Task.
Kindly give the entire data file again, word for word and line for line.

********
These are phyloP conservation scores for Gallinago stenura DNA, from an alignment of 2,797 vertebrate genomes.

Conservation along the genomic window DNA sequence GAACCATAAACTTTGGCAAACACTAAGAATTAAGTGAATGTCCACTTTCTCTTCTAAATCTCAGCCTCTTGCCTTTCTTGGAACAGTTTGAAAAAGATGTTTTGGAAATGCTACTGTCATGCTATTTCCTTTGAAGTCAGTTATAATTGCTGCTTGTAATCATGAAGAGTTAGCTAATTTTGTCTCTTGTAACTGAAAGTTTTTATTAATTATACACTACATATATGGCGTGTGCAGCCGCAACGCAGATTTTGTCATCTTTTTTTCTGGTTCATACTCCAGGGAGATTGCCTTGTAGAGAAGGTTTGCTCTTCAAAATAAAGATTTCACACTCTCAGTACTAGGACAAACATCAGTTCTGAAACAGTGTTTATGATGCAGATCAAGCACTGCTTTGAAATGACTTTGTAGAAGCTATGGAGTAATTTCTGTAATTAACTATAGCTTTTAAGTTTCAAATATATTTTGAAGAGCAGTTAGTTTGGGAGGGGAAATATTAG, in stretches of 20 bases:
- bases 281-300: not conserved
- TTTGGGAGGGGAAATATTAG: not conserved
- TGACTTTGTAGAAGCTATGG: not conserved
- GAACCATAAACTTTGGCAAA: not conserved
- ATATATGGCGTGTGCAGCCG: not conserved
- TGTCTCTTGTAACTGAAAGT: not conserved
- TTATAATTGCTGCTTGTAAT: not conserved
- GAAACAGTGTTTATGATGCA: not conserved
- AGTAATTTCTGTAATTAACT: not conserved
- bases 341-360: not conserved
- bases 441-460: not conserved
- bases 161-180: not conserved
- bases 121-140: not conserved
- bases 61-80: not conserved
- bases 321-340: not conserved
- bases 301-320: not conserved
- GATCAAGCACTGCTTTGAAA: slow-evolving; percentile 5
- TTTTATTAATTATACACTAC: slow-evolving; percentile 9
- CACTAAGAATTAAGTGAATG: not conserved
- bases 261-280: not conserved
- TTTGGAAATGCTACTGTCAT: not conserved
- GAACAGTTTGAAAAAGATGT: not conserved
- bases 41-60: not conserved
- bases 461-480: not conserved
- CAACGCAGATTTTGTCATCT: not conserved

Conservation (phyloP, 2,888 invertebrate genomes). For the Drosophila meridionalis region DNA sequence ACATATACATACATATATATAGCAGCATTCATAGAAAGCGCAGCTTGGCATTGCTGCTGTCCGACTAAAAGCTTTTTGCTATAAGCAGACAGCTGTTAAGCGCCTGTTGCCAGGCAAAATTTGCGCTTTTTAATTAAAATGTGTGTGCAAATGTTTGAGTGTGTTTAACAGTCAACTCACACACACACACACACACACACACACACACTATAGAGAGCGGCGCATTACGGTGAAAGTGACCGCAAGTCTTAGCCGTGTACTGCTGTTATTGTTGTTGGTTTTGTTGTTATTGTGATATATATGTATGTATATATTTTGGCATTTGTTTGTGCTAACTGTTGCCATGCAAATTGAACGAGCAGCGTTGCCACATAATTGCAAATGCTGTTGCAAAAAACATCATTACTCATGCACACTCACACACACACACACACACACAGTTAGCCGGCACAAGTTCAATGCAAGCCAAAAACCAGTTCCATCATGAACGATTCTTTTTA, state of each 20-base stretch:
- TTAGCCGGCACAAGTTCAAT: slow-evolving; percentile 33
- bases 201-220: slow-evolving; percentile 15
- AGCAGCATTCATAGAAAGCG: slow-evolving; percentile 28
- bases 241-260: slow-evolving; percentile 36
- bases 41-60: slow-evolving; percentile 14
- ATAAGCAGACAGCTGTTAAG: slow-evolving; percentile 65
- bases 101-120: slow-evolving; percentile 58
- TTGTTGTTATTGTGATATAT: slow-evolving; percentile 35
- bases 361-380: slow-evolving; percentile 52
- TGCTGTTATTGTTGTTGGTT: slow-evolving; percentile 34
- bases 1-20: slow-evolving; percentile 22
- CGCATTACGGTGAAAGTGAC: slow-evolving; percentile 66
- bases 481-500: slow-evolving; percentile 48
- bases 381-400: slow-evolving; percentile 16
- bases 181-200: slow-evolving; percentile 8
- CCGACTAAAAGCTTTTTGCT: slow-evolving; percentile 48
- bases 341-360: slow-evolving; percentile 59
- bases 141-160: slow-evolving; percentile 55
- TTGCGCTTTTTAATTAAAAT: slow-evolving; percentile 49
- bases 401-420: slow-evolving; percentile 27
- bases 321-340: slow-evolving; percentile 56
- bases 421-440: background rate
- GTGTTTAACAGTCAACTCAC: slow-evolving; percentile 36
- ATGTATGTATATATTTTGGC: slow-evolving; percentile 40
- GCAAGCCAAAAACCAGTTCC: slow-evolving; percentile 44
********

These are phyloP conservation scores for Gallinago stenura DNA, from an alignment of 2,797 vertebrate genomes.

Conservation along the genomic window DNA sequence GAACCATAAACTTTGGCAAACACTAAGAATTAAGTGAATGTCCACTTTCTCTTCTAAATCTCAGCCTCTTGCCTTTCTTGGAACAGTTTGAAAAAGATGTTTTGGAAATGCTACTGTCATGCTATTTCCTTTGAAGTCAGTTATAATTGCTGCTTGTAATCATGAAGAGTTAGCTAATTTTGTCTCTTGTAACTGAAAGTTTTTATTAATTATACACTACATATATGGCGTGTGCAGCCGCAACGCAGATTTTGTCATCTTTTTTTCTGGTTCATACTCCAGGGAGATTGCCTTGTAGAGAAGGTTTGCTCTTCAAAATAAAGATTTCACACTCTCAGTACTAGGACAAACATCAGTTCTGAAACAGTGTTTATGATGCAGATCAAGCACTGCTTTGAAATGACTTTGTAGAAGCTATGGAGTAATTTCTGTAATTAACTATAGCTTTTAAGTTTCAAATATATTTTGAAGAGCAGTTAGTTTGGGAGGGGAAATATTAG, in stretches of 20 bases:
- bases 281-300: not conserved
- TTTGGGAGGGGAAATATTAG: not conserved
- TGACTTTGTAGAAGCTATGG: not conserved
- GAACCATAAACTTTGGCAAA: not conserved
- ATATATGGCGTGTGCAGCCG: not conserved
- TGTCTCTTGTAACTGAAAGT: not conserved
- TTATAATTGCTGCTTGTAAT: not conserved
- GAAACAGTGTTTATGATGCA: not conserved
- AGTAATTTCTGTAATTAACT: not conserved
- bases 341-360: not conserved
- bases 441-460: not conserved
- bases 161-180: not conserved
- bases 121-140: not conserved
- bases 61-80: not conserved
- bases 321-340: not conserved
- bases 301-320: not conserved
- GATCAAGCACTGCTTTGAAA: slow-evolving; percentile 5
- TTTTATTAATTATACACTAC: slow-evolving; percentile 9
- CACTAAGAATTAAGTGAATG: not conserved
- bases 261-280: not conserved
- TTTGGAAATGCTACTGTCAT: not conserved
- GAACAGTTTGAAAAAGATGT: not conserved
- bases 41-60: not conserved
- bases 461-480: not conserved
- CAACGCAGATTTTGTCATCT: not conserved

Conservation (phyloP, 2,888 invertebrate genomes). For the Drosophila meridionalis region DNA sequence ACATATACATACATATATATAGCAGCATTCATAGAAAGCGCAGCTTGGCATTGCTGCTGTCCGACTAAAAGCTTTTTGCTATAAGCAGACAGCTGTTAAGCGCCTGTTGCCAGGCAAAATTTGCGCTTTTTAATTAAAATGTGTGTGCAAATGTTTGAGTGTGTTTAACAGTCAACTCACACACACACACACACACACACACACACACTATAGAGAGCGGCGCATTACGGTGAAAGTGACCGCAAGTCTTAGCCGTGTACTGCTGTTATTGTTGTTGGTTTTGTTGTTATTGTGATATATATGTATGTATATATTTTGGCATTTGTTTGTGCTAACTGTTGCCATGCAAATTGAACGAGCAGCGTTGCCACATAATTGCAAATGCTGTTGCAAAAAACATCATTACTCATGCACACTCACACACACACACACACACACAGTTAGCCGGCACAAGTTCAATGCAAGCCAAAAACCAGTTCCATCATGAACGATTCTTTTTA, state of each 20-base stretch:
- TTAGCCGGCACAAGTTCAAT: slow-evolving; percentile 33
- bases 201-220: slow-evolving; percentile 15
- AGCAGCATTCATAGAAAGCG: slow-evolving; percentile 28
- bases 241-260: slow-evolving; percentile 36
- bases 41-60: slow-evolving; percentile 14
- ATAAGCAGACAGCTGTTAAG: slow-evolving; percentile 65
- bases 101-120: slow-evolving; percentile 58
- TTGTTGTTATTGTGATATAT: slow-evolving; percentile 35
- bases 361-380: slow-evolving; percentile 52
- TGCTGTTATTGTTGTTGGTT: slow-evolving; percentile 34
- bases 1-20: slow-evolving; percentile 22
- CGCATTACGGTGAAAGTGAC: slow-evolving; percentile 66
- bases 481-500: slow-evolving; percentile 48
- bases 381-400: slow-evolving; percentile 16
- bases 181-200: slow-evolving; percentile 8
- CCGACTAAAAGCTTTTTGCT: slow-evolving; percentile 48
- bases 341-360: slow-evolving; percentile 59
- bases 141-160: slow-evolving; percentile 55
- TTGCGCTTTTTAATTAAAAT: slow-evolving; percentile 49
- bases 401-420: slow-evolving; percentile 27
- bases 321-340: slow-evolving; percentile 56
- bases 421-440: background rate
- GTGTTTAACAGTCAACTCAC: slow-evolving; percentile 36
- ATGTATGTATATATTTTGGC: slow-evolving; percentile 40
- GCAAGCCAAAAACCAGTTCC: slow-evolving; percentile 44